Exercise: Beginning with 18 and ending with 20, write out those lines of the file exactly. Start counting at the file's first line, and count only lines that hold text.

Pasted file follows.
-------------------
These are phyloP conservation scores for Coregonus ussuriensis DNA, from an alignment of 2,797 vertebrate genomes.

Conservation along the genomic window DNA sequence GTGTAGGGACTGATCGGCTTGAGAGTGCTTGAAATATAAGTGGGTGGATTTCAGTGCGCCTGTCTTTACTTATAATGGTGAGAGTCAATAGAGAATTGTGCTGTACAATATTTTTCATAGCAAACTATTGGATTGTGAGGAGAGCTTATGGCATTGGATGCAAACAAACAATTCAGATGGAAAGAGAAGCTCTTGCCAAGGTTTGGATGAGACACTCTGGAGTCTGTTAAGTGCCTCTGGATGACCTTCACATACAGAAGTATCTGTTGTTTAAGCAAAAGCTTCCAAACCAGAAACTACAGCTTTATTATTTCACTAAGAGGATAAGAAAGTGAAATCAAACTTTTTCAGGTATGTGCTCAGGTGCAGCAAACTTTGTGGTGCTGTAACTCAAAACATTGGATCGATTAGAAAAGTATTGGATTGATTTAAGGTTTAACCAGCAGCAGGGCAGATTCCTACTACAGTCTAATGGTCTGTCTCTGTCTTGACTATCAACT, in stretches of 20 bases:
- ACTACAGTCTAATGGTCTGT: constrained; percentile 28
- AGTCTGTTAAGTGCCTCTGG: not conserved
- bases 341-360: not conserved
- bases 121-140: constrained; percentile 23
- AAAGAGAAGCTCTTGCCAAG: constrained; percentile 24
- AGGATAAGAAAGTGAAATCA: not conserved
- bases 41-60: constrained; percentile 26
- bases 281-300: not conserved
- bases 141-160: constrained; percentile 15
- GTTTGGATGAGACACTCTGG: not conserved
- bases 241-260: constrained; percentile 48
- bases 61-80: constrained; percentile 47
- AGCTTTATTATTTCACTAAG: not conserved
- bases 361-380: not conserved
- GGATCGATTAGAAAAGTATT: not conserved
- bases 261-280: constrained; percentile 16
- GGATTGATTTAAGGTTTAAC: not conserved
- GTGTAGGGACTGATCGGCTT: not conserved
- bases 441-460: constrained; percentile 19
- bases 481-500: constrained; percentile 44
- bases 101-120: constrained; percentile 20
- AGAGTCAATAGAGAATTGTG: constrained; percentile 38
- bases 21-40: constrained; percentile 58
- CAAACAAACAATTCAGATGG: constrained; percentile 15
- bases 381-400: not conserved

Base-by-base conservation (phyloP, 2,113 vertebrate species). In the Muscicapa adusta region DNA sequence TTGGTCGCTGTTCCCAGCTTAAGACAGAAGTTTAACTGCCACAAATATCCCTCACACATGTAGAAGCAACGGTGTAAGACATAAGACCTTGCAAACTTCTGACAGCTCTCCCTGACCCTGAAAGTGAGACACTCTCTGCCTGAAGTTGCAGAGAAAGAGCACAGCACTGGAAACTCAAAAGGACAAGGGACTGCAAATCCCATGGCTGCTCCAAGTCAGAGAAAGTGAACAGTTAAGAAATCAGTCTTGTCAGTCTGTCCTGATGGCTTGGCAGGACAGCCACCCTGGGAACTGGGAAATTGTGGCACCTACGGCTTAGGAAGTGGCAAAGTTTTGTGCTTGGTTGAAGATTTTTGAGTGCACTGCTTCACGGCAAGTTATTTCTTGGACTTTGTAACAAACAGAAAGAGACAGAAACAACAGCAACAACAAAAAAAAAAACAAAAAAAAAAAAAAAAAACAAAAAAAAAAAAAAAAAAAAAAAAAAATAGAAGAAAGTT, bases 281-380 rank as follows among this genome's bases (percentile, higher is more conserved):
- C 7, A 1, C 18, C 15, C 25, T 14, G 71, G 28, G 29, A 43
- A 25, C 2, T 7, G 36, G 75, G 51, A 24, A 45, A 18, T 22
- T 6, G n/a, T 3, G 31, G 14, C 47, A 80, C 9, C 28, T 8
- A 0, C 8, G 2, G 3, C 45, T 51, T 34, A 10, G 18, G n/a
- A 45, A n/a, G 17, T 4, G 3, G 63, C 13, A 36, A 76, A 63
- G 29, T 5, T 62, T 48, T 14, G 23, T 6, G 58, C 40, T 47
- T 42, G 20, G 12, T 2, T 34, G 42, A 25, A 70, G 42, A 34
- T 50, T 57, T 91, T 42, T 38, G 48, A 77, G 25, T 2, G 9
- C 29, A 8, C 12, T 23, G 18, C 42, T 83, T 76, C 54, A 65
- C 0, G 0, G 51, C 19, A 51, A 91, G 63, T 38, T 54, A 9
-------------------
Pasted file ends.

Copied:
- bases 261-280: constrained; percentile 16
- GGATTGATTTAAGGTTTAAC: not conserved
- GTGTAGGGACTGATCGGCTT: not conserved